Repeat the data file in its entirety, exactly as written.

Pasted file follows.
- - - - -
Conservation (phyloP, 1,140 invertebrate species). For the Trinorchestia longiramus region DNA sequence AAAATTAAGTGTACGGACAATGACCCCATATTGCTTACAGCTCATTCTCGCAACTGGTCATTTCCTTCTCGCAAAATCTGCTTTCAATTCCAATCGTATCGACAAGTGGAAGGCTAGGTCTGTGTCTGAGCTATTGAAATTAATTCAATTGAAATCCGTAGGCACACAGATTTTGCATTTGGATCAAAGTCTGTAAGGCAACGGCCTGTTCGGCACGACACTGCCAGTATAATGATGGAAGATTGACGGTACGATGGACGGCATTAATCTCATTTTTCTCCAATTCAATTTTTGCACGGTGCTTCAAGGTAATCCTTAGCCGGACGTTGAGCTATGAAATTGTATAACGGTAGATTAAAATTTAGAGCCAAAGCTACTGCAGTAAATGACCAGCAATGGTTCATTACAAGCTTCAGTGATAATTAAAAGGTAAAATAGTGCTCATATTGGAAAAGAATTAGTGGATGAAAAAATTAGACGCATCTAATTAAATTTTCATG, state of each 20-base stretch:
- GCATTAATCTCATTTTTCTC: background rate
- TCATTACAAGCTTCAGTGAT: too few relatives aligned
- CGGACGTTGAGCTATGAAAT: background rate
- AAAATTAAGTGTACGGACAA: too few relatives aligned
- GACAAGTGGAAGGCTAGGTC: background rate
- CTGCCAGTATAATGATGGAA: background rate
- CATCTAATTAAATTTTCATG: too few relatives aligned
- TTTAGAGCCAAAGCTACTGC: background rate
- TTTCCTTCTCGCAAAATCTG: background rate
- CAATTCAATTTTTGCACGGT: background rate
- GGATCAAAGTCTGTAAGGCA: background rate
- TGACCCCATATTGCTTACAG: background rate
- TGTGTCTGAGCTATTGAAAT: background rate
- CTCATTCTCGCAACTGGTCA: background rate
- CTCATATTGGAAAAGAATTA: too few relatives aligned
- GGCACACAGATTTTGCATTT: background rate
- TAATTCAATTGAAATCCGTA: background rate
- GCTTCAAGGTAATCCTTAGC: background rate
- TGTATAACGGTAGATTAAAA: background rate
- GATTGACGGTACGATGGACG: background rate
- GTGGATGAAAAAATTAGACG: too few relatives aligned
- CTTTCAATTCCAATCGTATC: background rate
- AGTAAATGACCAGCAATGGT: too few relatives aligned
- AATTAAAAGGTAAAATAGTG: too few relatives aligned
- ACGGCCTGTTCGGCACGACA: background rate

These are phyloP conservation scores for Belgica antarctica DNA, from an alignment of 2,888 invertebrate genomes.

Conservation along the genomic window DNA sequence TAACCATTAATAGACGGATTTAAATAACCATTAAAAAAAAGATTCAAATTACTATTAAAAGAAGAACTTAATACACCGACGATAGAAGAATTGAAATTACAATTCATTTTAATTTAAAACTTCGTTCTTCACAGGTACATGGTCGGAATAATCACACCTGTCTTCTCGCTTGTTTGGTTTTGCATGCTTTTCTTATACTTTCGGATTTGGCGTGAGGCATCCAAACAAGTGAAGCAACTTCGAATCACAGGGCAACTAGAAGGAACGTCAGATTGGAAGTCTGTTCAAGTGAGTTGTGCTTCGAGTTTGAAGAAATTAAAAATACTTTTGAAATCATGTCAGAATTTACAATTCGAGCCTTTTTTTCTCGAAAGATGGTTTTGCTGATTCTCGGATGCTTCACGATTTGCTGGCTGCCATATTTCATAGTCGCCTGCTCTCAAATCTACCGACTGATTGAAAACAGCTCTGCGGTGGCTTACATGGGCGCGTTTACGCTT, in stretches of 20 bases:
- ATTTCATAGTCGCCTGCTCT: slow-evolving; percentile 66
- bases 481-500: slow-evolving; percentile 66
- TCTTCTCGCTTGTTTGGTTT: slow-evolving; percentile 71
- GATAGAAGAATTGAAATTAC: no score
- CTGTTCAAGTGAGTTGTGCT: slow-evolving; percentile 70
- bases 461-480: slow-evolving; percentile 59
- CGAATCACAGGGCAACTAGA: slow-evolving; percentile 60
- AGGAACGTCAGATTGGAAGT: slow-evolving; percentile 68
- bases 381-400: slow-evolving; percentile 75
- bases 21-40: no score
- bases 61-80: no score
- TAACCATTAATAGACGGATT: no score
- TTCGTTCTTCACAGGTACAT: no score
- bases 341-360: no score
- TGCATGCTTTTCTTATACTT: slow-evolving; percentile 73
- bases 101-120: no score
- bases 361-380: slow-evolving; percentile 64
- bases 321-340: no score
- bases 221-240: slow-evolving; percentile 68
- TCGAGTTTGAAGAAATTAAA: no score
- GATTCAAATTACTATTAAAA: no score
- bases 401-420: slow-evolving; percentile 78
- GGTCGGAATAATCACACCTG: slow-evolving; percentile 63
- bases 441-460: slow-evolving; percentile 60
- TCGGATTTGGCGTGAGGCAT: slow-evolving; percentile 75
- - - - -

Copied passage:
Conservation (phyloP, 1,140 invertebrate species). For the Trinorchestia longiramus region DNA sequence AAAATTAAGTGTACGGACAATGACCCCATATTGCTTACAGCTCATTCTCGCAACTGGTCATTTCCTTCTCGCAAAATCTGCTTTCAATTCCAATCGTATCGACAAGTGGAAGGCTAGGTCTGTGTCTGAGCTATTGAAATTAATTCAATTGAAATCCGTAGGCACACAGATTTTGCATTTGGATCAAAGTCTGTAAGGCAACGGCCTGTTCGGCACGACACTGCCAGTATAATGATGGAAGATTGACGGTACGATGGACGGCATTAATCTCATTTTTCTCCAATTCAATTTTTGCACGGTGCTTCAAGGTAATCCTTAGCCGGACGTTGAGCTATGAAATTGTATAACGGTAGATTAAAATTTAGAGCCAAAGCTACTGCAGTAAATGACCAGCAATGGTTCATTACAAGCTTCAGTGATAATTAAAAGGTAAAATAGTGCTCATATTGGAAAAGAATTAGTGGATGAAAAAATTAGACGCATCTAATTAAATTTTCATG, state of each 20-base stretch:
- GCATTAATCTCATTTTTCTC: background rate
- TCATTACAAGCTTCAGTGAT: too few relatives aligned
- CGGACGTTGAGCTATGAAAT: background rate
- AAAATTAAGTGTACGGACAA: too few relatives aligned
- GACAAGTGGAAGGCTAGGTC: background rate
- CTGCCAGTATAATGATGGAA: background rate
- CATCTAATTAAATTTTCATG: too few relatives aligned
- TTTAGAGCCAAAGCTACTGC: background rate
- TTTCCTTCTCGCAAAATCTG: background rate
- CAATTCAATTTTTGCACGGT: background rate
- GGATCAAAGTCTGTAAGGCA: background rate
- TGACCCCATATTGCTTACAG: background rate
- TGTGTCTGAGCTATTGAAAT: background rate
- CTCATTCTCGCAACTGGTCA: background rate
- CTCATATTGGAAAAGAATTA: too few relatives aligned
- GGCACACAGATTTTGCATTT: background rate
- TAATTCAATTGAAATCCGTA: background rate
- GCTTCAAGGTAATCCTTAGC: background rate
- TGTATAACGGTAGATTAAAA: background rate
- GATTGACGGTACGATGGACG: background rate
- GTGGATGAAAAAATTAGACG: too few relatives aligned
- CTTTCAATTCCAATCGTATC: background rate
- AGTAAATGACCAGCAATGGT: too few relatives aligned
- AATTAAAAGGTAAAATAGTG: too few relatives aligned
- ACGGCCTGTTCGGCACGACA: background rate

These are phyloP conservation scores for Belgica antarctica DNA, from an alignment of 2,888 invertebrate genomes.

Conservation along the genomic window DNA sequence TAACCATTAATAGACGGATTTAAATAACCATTAAAAAAAAGATTCAAATTACTATTAAAAGAAGAACTTAATACACCGACGATAGAAGAATTGAAATTACAATTCATTTTAATTTAAAACTTCGTTCTTCACAGGTACATGGTCGGAATAATCACACCTGTCTTCTCGCTTGTTTGGTTTTGCATGCTTTTCTTATACTTTCGGATTTGGCGTGAGGCATCCAAACAAGTGAAGCAACTTCGAATCACAGGGCAACTAGAAGGAACGTCAGATTGGAAGTCTGTTCAAGTGAGTTGTGCTTCGAGTTTGAAGAAATTAAAAATACTTTTGAAATCATGTCAGAATTTACAATTCGAGCCTTTTTTTCTCGAAAGATGGTTTTGCTGATTCTCGGATGCTTCACGATTTGCTGGCTGCCATATTTCATAGTCGCCTGCTCTCAAATCTACCGACTGATTGAAAACAGCTCTGCGGTGGCTTACATGGGCGCGTTTACGCTT, in stretches of 20 bases:
- ATTTCATAGTCGCCTGCTCT: slow-evolving; percentile 66
- bases 481-500: slow-evolving; percentile 66
- TCTTCTCGCTTGTTTGGTTT: slow-evolving; percentile 71
- GATAGAAGAATTGAAATTAC: no score
- CTGTTCAAGTGAGTTGTGCT: slow-evolving; percentile 70
- bases 461-480: slow-evolving; percentile 59
- CGAATCACAGGGCAACTAGA: slow-evolving; percentile 60
- AGGAACGTCAGATTGGAAGT: slow-evolving; percentile 68
- bases 381-400: slow-evolving; percentile 75
- bases 21-40: no score
- bases 61-80: no score
- TAACCATTAATAGACGGATT: no score
- TTCGTTCTTCACAGGTACAT: no score
- bases 341-360: no score
- TGCATGCTTTTCTTATACTT: slow-evolving; percentile 73
- bases 101-120: no score
- bases 361-380: slow-evolving; percentile 64
- bases 321-340: no score
- bases 221-240: slow-evolving; percentile 68
- TCGAGTTTGAAGAAATTAAA: no score
- GATTCAAATTACTATTAAAA: no score
- bases 401-420: slow-evolving; percentile 78
- GGTCGGAATAATCACACCTG: slow-evolving; percentile 63
- bases 441-460: slow-evolving; percentile 60
- TCGGATTTGGCGTGAGGCAT: slow-evolving; percentile 75